self.FullLettPrevSite = self._letterDistSite(self.FullWorddict)
    self.CurLettPrevSite = copy.deepcopy(self.FullLettPrevSite)

The super() function indicates we are going to access the methods of the parent of the class we are working in at the moment. The super().__init__() method therefor refers to the __init__ method of the WordleAssistant class. This means the __init__ method of the WordleAssistant2 child class will first perform the __init__ method of the WordleAssistant class and then execute the following two statements which initialize our new attributes. Pretty simple, and very efficient.

2.2. Overwriting methods.

In some cases, you don’t want to retain anything of the parent method. By overwriting a method, your child class will now use a totally new code which does not retain any functionality of the parent method. Note that in the previous section we were also overwriting the __init__ method, but we retained some functionality via the call using super(). An example case of a full overwrite is found in the _calcScore method:

def _calcScore(self, WD: dict, LP: list):
    for key in WD:
        WD[key]['score'] = 0
        for i in range(self.WordleSize):
            WD[key]['score'] += self.CurLettPrevSite[i][WD[key]['letters'][i]]

Although this method can still make use of attributes (self.WordleSize) and methods of the parent class, the implementation is very different and unrelated to that of the parent class. This is especially true in case of the python scripting language. Where a programming language like C++ or Object Pascal will require you to return the same type of result (e.g. the parent class returns an integer, then the child class can not return a string, or even a float.), python does not care.  It places the burden of checking this downstream: i.e. with the user. As a developer, it is therefore good practice to be better than standard python and take away as much of this burden from the future users of your code (which could be your future self.)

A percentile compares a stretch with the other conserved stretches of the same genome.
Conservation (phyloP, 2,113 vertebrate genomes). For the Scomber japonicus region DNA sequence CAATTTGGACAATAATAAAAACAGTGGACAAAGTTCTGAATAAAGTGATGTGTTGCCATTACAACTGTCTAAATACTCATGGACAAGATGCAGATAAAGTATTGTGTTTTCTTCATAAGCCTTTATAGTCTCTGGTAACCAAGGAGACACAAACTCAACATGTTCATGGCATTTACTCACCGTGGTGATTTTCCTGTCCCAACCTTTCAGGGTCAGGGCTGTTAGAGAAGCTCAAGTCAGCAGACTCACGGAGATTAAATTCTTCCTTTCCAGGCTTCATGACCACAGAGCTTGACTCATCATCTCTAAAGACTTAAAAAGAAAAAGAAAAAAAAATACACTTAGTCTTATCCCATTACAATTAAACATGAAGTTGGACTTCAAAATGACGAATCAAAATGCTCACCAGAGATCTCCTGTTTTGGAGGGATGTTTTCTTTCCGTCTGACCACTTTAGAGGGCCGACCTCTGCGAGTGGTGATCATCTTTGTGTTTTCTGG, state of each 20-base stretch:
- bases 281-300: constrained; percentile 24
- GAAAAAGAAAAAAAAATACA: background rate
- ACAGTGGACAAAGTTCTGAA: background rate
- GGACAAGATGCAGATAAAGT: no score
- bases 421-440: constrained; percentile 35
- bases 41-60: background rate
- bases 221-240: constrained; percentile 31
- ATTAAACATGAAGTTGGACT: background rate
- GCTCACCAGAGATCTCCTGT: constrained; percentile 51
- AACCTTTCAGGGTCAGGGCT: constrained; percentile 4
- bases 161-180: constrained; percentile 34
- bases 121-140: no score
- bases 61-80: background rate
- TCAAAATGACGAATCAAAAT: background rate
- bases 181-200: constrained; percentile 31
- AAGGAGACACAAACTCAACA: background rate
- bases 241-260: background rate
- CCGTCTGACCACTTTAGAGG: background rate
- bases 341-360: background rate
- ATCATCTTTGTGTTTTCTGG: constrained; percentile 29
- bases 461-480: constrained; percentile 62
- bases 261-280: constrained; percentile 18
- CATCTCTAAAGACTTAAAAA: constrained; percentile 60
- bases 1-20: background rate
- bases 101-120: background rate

Finally, a small word of caution with regard to name mangling. Methods with two leading underscores can not be overwritten in the child class in the sense that these methods are not accessible outside the parent class. This means also inside a child class these methods are out of scope. If we had a __calcScore method instead, creating an additional __calcScore in our child class would give rise to a lot of confusion (for python and yourself) and unexpected behavior.

3. Additional sources:

Python Tutorial: Classes

Python, as any other scripting language allows you to define variables and functions. These are very basic entities when it comes to programming. However, sometimes it is useful to keep variables and functions that are related to one-another close together. This is the main idea behind Object Oriented programming and is present in programming languages such as C++ and fortran, but also in scripting languages like java and python. In this tutorial, you can find a first brief introduction into this topic, focusing on the concept of a class. 

This tutorial is part of a series of tutorials and the code is available via GitHub. As a real life example, used throughout this series, we consider a class for solving a wordle-puzzle.

1. The Python class

A class is a complex variable type, which contains specific methods (or functions) and attributes (or properties). An instance of such a complex variable is called an object, and different objects can have different values for their attributes (and even methods).

To create a class in python the class keyword is used followed by the name you want to assign your class. In our case this is the WordleAssistant class.

class WordleAssistant():

Defining attributes